Mich St beats Penn St for share of B10 titleBy GENARO C. ARMAS, AP Sports Writer Saturday, Nov 27, 2010
STATE COLLEGE, Pa. (AP)—Michigan State marched off the field toward their sliver of boisterous, green-clad fans savoring a memorable trip to chilly Happy Valley.
The 11th-ranked Spartans were headed home with a share of their first Big Ten title for the first time in two decades.
Edwin Baker ran for 118 yards and a touchdown, quarterback Kirk Cousins threw for 152 yards and two touchdowns to B.J. Cunnigham, and the defense held off a fourth-quarter charge by penalty-prone Penn State for a 28-22 win at blustery Beaver Stadium.
“We’re Big Ten champions. No one can ever take it away from us,” Cousins said. “It’s going on the wall at Spartan Stadium.”
A rally was scheduled Saturday night at the Breslin Center in East Lansing to welcome the team home after the momentous victory, though the Spartans (11-1, 7-1) still have to wait and see whether it’s good enough for the Rose Bowl.
No. 8 Ohio State beat Michigan on Saturday, while No. 5 Wisconsin routed Northwestern. Since all three teams finished with identical records, the Bowl Championship Series standings would be break the tie—and the Spartans came into the week trailing their Big Ten rivals.
Stoic as ever, coach Mark Dantonio put the spotlight on the hard-earned conference title.
“Our goal was to win the championship. That’s our No. 1 goal,” he said. “Where people place us from there, we’ll still go to whatever bowl we go to as Big Ten champions.”
Penn State (7-5, 4-4) scored 19 fourth-quarter points, and fans had dreams of an unlikely comeback after Matt McGloin found Derek Moye for a 4-yard touchdown pass with 56 seconds left. Michigan State recovered the ensuing onsides kick to finally seal the win after leading 14-3 at halftime.
“We’ve got to learn to play a full game,” McGloin said. “Today we came out flat, and we ended up” playing well. McGloin finished 23 of 43 passing for 312 yards with two fourth-quarter touchdowns and an interception.
Following an uneven start, McGloin did become the first player in program history with back-to-back 300-yard passing games. He also connected with fullback Joe Suhey for a 25-yard touchdown pass in a fourth quarter that featured two missed two-point conversion tries.
“I thought we played very, very well until the end of the game,” Dantonio said. “We could’ve ended it easily at 28-10, but we’ll take it.”
Bowl questions aside, Dantonio can relish an 11-win season and the end of an eight-game road losing streak to Penn State for its first win in Happy Valley since 1965—the year before Joe Paterno took over as head coach.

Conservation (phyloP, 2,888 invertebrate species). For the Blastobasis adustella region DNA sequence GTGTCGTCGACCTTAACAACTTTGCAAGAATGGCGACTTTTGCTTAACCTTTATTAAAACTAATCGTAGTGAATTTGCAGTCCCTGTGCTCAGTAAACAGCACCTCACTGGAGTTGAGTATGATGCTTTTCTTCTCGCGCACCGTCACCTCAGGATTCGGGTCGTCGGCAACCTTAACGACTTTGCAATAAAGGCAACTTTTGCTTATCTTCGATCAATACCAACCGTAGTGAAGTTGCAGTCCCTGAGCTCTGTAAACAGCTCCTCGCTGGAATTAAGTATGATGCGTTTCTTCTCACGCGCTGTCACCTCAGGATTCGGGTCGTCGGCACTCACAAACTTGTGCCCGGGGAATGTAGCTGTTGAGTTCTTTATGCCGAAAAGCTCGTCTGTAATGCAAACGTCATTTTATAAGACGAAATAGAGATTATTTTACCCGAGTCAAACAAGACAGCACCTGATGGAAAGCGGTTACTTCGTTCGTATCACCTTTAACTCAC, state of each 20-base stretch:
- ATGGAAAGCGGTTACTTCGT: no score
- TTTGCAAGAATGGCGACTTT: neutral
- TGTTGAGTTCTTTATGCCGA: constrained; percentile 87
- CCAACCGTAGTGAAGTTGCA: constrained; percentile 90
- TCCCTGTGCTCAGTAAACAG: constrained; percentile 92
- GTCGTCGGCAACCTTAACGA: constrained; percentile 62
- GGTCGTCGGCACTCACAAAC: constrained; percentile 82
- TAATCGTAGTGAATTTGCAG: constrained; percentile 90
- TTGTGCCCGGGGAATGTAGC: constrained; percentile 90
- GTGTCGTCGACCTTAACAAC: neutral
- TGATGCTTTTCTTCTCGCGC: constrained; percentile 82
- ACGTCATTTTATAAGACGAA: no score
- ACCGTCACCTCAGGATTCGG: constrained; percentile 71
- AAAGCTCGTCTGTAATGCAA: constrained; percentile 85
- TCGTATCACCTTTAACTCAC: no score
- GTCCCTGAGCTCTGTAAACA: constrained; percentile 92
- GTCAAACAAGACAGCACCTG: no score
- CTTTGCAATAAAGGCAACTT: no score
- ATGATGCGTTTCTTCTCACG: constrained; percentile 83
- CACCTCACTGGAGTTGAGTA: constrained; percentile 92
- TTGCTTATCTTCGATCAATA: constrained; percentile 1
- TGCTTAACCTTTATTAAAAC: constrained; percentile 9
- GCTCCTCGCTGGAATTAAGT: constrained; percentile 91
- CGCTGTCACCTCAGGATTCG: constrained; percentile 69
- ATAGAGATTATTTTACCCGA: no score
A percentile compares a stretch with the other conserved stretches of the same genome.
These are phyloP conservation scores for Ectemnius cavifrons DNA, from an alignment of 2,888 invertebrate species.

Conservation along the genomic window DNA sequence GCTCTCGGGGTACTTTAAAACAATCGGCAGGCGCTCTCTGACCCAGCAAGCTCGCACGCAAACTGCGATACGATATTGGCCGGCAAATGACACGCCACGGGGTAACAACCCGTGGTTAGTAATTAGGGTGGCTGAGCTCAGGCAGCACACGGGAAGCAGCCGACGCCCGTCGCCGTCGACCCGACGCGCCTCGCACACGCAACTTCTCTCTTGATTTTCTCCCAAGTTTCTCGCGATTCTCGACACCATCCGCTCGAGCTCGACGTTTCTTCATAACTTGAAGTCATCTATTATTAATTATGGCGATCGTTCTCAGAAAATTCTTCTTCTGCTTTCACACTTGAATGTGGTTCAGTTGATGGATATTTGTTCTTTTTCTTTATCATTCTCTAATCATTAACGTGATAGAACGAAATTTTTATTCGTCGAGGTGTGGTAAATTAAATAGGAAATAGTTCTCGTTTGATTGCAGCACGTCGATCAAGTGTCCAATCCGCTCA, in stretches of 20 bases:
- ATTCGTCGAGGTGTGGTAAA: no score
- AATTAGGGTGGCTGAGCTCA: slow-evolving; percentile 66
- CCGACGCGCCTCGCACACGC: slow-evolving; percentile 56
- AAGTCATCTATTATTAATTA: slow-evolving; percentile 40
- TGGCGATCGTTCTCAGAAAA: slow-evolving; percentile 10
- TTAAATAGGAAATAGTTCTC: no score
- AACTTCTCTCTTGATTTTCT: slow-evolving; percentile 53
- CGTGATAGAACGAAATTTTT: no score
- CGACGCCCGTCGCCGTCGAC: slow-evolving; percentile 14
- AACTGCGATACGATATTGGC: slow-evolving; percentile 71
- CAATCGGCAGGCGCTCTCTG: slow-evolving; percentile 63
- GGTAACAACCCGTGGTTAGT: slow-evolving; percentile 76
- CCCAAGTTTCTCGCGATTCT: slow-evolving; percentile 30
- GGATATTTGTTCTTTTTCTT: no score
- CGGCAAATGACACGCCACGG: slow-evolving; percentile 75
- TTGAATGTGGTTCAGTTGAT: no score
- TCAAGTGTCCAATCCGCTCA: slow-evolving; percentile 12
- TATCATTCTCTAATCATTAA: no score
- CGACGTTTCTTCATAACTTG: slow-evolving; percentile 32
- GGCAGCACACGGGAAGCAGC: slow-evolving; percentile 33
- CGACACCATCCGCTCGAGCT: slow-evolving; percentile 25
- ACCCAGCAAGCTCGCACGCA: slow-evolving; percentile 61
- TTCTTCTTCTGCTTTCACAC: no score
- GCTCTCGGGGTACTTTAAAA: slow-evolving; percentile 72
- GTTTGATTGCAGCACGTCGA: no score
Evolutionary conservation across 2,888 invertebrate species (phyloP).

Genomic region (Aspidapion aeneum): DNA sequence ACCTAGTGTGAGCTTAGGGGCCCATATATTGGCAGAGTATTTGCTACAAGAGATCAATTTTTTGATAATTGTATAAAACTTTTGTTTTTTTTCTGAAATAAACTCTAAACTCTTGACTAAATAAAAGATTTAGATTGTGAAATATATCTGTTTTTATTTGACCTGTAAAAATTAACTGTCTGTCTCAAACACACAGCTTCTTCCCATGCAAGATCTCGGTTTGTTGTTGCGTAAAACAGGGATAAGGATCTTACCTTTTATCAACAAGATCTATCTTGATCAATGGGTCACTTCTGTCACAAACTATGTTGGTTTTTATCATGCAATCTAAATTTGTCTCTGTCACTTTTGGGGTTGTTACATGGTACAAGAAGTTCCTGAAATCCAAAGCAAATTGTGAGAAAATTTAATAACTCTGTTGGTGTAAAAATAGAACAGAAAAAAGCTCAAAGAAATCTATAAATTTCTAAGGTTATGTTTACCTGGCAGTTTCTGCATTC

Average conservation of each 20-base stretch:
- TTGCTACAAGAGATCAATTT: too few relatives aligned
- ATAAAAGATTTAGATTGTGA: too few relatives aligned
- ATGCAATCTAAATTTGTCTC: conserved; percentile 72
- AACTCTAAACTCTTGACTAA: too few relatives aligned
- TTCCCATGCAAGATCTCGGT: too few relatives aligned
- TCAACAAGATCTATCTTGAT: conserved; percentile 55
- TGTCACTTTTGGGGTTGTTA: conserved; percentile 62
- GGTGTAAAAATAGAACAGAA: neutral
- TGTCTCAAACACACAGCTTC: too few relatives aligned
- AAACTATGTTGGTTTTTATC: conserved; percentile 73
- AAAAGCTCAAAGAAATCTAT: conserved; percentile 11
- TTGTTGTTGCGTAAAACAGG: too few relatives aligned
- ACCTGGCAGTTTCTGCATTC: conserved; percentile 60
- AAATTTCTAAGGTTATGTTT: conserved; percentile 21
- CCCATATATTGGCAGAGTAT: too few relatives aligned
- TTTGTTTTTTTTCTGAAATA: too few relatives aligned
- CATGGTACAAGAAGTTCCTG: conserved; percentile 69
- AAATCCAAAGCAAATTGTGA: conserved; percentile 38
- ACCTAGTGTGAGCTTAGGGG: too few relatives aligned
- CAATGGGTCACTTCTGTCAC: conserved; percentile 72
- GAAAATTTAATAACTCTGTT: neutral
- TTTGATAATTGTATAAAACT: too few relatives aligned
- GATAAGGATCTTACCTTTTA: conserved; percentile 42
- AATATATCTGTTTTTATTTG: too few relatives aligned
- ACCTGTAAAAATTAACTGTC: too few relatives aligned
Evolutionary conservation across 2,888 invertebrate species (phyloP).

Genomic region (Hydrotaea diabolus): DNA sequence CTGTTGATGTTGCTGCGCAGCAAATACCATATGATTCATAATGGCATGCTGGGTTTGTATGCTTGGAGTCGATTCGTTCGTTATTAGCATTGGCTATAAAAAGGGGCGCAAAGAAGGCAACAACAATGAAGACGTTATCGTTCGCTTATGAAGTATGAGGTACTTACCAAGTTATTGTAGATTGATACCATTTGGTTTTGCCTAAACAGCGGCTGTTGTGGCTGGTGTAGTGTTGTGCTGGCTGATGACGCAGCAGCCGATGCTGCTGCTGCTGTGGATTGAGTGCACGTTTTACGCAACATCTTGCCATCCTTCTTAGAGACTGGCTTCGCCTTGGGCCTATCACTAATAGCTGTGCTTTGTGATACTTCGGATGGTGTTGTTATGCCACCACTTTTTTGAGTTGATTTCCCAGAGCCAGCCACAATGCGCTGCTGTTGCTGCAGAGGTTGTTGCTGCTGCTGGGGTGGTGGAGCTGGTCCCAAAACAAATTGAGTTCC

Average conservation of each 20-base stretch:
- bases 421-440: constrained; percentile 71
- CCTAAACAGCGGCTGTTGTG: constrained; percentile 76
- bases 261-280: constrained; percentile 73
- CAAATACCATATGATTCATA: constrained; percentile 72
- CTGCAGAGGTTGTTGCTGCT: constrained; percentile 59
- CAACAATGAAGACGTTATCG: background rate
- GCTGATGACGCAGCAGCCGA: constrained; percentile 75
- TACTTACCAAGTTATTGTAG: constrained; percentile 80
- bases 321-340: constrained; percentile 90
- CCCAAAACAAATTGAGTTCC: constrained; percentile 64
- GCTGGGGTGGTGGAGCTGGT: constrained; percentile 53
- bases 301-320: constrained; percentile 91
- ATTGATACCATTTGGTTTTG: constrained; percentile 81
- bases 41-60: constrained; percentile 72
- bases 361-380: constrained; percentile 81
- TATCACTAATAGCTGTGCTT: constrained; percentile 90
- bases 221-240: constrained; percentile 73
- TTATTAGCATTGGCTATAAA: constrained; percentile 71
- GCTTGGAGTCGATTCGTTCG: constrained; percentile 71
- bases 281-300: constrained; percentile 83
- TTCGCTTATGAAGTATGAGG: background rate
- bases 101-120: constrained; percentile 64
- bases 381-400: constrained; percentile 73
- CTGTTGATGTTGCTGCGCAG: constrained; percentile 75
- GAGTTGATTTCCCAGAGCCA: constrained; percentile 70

Penn State managed just a 34-yard field in the first half against a Spartans defense that gave up 85 yards and a touchdown to Evan Royster. Penalty flags sapped momentum, too, for the Nittany Lions, especially in a choppy first half that left them playing catch-up.
“I don’t know if it cost us the game, but it sure had an impact on it,” Paterno said. “But you know, every time we complain about something like that, it takes something away from the other (team). I think Michigan State is a good, solid football team.”
Jerel Worthy’s sack of McGloin helped stop one early third-quarter drive, and Penn State followed with another three-and-out deep in its own territory and punted back to the Michigan State 48. Cousins followed with a six-play, 52-yard drive capped by his second touchdown pass to Cunningham for an 18-point lead.
The left shoulder and left ankle injuries that had Cousins hobbling off the field after last week’s win over Purdue weren’t bothering him Saturday. He finished 17 of 22 passing.
In 2008, the Spartans watched while Penn State players dance around the Beaver Stadium field with roses in their mouths after a 49-18 rout sent the Nittany Lions to the Rose Bowl. This time, it was Michigan State savoring a season-ending victory for a title.
The young Nittany Lions, who start eight seniors, were uncharacteristically undisciplined with eight penalties for 67 yards. They had averaged an FBS-best 28 penalty yards per game.
The opening drive set the tone after Baker opened with a 16-yard rush, and a third-and-4 at the Spartans 49 turned into a first down on the Penn State 35 after defensive tackle Devon Still was called for a late hit on Cousins.
Baker carried five of the next six plays, capped by his 7-yard dash into the left front pylon of the end zone for a 7-0 lead in a score upheld by replay review.